Typically, AEW only runs four PPV shows a year (a fifth is coming in the form of Forbidden Door) and while All Out is thought of as the crown jewel event, it was Double or Nothing that kicked off the company’s very existence. If the company is still around in twenty years, Double or Nothing will very likely be seen as its big anniversary show, its Homecoming event. 2022 brought us the fourth iteration, with a lot of hype and a TON of matches.
There were, as I see it, three big stories heading into the event…
There’s an answer but no one except maybe two people know exactly what it is. I’ll say this: MJF is either committing career suicide or he’s the second coming of Andy Kaufman. I can see no middle ground. I think the line between Kayfabe and Work is as blurred as it’s been since Andy Kaufman slapped Jerry Lawler AEW Double or Nothing 2022: CM Punk and that’s based solely on the fact that MJF already spent three years never getting out of character and blossoming into the most effective “pure” heel in pro wrestling. Without that, the news that MJF no-showed a fan-paid meet-and-greet and has complained openly about his contract with AEW would cause everyone to conclude, without hesitation, that he was imploding before our eyes. If it was any other wrestler that would be the story. But it’s MJF, so the story is
But this isn’t about MJF, or at least it’s not supposed to be. It’s supposed to be about Wardlow and the slow and steady climb from “nameless goon” to one of the most popular acts in wrestling. There’s a long list of performers who were paired with big heels with the intent to get them over as a babyface, but it’s no guarantee that it works and, even if it does, there’s no guarantee that the free bird will fly well on his own. For every Batista, there’s an Alex Riley. That said, AEW has managed Wardlow’s rise perfectly and it all culminated in exactly the kind of match that had to happen: He squashed and embarrassed MJF. Say what you want and share what you believe about MJF and his current status, but you can’t deny he worked that match exactly like he was supposed to. Wardlow is now “made.” What comes next is anyone’s guess but kudos to the company for telling the first act of his career perfectly.
THE OWEN TOURNAMENT
A disagree with heels winning this (the first year of a memorial tournament) almost on principle.
Back-to-back final matches saw Adam Cole and Britt Baker win their respective tournaments. In the former, the heel won thanks to outside interference. In the latter, the heel won cleanly and then offered a hand to the challenger. These finishes gave mixed messages…and then what? We’re supposed to cheer them hoisting their respective trophies? The whole presentation seemed misguided.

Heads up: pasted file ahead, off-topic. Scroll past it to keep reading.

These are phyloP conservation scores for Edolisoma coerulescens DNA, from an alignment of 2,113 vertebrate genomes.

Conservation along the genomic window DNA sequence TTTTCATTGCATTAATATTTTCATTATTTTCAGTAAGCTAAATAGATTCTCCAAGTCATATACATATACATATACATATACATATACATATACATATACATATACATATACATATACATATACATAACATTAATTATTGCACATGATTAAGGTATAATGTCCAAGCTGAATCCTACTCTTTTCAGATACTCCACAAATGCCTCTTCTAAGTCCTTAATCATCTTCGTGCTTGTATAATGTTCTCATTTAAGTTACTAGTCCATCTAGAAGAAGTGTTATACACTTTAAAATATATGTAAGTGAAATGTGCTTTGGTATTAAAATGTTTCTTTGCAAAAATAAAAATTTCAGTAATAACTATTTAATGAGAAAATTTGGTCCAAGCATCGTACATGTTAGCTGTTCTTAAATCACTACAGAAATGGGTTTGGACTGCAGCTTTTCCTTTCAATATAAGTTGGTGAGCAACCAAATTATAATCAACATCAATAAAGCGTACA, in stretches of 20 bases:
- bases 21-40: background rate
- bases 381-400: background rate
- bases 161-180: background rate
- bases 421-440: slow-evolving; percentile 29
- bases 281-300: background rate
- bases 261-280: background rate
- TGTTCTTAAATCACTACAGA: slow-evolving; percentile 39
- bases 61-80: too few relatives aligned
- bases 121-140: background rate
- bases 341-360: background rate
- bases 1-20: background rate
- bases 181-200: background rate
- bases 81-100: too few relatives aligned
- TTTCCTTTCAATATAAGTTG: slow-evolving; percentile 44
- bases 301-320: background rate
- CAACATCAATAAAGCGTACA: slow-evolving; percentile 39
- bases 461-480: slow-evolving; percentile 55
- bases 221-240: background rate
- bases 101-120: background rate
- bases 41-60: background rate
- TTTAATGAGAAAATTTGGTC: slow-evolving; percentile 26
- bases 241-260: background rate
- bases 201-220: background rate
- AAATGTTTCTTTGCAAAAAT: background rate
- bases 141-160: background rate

What’s more, I disagree with the entire booking of this tournament, setting aside the competitors and winners entirely. The layout felt uninspired. If there wasn’t an OWEN HART banner and references in commentary there would have been no telling we were watching various competitors grinding through a tournament at all. It wasn’t a tournament, it was a pair of weekly “themed” matches.
I’d prefer wrestling tournaments be booked like the 2000-2002 King of the Ring tourneys, which were huge, sprawling events that culminated in multiple final matches at the PPV. I suppose that’s hard to do when you only have four PPVs a year. There’s not enough time to have three matches dedicated to the tournament (six if you do men’s and women’s), on a show that’s already overstuffed as it is. My solution is to do the finals in a pair of special Rampage or Dynamite episodes. Dedicate the whole show to the tournament finals, where the winner would have to win multiple matches in a single night. Do the men’s one week and the women’s the next. After that, do the formal ceremony to crown them at the PPV. That’s still not a perfect scenario, but at least it will feel like the winners actually competed in a gauntlet and not just an ordinary series of “weekly matches with a theme.”
ODDS AND ENDS
Hardys vs Young Bucks was, at first, a trainwreck thanks to Jeff’s boot coming undone. After that, it settled into being as good as it could be. Jeff does not need to be doing this every week. I get the need to capitalize on his debut but he really needed/needs six months to rehab and heal his body. Hopefully, he gets it.
Kyle O’Reilly vs Darby Allin was a good, fast-paced match with a pleasantly surprising finish. On the other hand, it should have just been a great main event of Dynamite. It didn’t need to be on an already too-long PPV show.
House of Black vs Death Triangle was a fun spotfest that went 100mph from beginning to end and had a great twist ending. I have no complaints.